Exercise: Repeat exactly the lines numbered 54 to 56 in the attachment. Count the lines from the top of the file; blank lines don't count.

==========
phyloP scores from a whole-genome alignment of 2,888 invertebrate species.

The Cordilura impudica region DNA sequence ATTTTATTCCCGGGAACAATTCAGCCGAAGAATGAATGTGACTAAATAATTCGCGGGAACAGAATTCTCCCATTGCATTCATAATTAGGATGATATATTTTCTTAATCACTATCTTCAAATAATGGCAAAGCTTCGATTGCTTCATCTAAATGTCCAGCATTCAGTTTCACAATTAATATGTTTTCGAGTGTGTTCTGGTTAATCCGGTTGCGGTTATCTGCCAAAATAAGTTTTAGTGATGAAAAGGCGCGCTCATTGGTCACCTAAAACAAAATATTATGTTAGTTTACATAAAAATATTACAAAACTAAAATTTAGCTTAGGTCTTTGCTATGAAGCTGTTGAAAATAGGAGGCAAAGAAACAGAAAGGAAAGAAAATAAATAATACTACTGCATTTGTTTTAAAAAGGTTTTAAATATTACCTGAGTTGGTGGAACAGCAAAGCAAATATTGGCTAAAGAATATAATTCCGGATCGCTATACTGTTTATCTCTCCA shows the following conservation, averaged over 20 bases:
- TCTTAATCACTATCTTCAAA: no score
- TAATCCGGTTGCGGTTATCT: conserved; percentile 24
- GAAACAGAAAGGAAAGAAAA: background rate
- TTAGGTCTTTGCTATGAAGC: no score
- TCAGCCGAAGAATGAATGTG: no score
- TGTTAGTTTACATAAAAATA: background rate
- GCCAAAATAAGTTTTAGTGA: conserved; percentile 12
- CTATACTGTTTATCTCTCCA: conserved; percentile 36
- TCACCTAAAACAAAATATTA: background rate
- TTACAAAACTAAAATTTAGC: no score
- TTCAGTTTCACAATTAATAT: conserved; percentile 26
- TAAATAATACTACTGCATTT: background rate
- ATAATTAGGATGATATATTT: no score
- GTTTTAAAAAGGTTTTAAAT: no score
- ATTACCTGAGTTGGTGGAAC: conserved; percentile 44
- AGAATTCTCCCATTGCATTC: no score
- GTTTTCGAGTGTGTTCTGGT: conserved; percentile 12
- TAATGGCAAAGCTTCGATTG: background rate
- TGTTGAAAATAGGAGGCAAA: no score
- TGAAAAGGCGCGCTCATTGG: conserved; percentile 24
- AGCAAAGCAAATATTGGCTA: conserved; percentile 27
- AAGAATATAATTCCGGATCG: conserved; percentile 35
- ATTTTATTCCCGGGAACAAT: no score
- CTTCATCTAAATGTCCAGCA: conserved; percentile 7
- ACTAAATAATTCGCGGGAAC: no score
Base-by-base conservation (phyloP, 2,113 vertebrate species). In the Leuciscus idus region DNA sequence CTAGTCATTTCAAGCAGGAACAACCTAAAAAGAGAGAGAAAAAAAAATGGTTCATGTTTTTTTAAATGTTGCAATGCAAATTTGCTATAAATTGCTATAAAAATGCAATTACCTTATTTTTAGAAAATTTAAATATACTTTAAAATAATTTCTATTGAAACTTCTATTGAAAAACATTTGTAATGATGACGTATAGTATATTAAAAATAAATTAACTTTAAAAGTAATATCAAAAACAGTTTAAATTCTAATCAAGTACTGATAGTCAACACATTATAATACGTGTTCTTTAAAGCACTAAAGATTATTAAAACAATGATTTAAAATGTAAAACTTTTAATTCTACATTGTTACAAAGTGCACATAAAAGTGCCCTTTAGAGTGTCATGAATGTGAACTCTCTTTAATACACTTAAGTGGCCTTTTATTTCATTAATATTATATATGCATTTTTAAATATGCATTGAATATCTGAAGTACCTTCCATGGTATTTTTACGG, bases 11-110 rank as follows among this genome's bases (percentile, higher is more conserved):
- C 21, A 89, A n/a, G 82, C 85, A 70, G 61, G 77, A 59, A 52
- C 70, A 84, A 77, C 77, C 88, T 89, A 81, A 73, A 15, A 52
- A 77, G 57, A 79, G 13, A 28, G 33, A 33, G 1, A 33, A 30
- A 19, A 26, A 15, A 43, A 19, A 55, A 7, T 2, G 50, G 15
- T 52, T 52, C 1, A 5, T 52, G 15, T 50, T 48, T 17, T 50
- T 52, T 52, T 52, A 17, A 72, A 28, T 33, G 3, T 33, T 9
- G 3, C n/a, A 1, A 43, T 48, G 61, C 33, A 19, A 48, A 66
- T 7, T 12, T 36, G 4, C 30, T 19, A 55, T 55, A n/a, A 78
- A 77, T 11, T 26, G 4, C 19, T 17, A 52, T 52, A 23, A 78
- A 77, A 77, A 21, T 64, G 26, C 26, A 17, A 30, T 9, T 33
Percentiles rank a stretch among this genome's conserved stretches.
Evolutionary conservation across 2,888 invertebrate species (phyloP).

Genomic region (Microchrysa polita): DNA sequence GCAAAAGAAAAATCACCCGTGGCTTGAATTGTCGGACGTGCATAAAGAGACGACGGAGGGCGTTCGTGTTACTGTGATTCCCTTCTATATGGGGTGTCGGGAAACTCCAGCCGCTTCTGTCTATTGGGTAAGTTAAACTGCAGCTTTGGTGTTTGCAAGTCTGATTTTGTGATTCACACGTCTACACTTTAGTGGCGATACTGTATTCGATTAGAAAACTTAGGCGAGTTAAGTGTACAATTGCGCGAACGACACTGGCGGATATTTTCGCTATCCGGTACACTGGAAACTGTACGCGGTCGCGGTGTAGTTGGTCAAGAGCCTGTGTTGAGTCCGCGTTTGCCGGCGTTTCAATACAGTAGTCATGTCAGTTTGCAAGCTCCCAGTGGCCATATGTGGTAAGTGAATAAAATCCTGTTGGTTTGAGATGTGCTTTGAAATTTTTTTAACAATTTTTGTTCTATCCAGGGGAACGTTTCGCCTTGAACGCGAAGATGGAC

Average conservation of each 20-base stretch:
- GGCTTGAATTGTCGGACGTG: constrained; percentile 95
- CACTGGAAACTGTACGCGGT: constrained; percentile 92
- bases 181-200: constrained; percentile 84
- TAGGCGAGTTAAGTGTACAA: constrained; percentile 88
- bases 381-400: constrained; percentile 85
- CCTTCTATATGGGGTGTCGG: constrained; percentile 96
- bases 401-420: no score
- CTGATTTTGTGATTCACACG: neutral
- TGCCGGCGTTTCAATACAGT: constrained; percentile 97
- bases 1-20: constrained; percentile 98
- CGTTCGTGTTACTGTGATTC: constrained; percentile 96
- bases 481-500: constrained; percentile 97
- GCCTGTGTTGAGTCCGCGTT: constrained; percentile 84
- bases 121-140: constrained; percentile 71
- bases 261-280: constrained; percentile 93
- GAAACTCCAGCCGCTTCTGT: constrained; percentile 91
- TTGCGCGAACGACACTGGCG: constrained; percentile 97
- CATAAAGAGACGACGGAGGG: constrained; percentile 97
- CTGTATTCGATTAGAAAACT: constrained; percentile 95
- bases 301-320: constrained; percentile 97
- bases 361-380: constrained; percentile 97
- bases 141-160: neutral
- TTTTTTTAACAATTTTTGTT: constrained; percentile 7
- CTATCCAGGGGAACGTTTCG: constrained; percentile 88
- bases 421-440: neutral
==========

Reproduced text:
- bases 481-500: constrained; percentile 97
- GCCTGTGTTGAGTCCGCGTT: constrained; percentile 84
- bases 121-140: constrained; percentile 71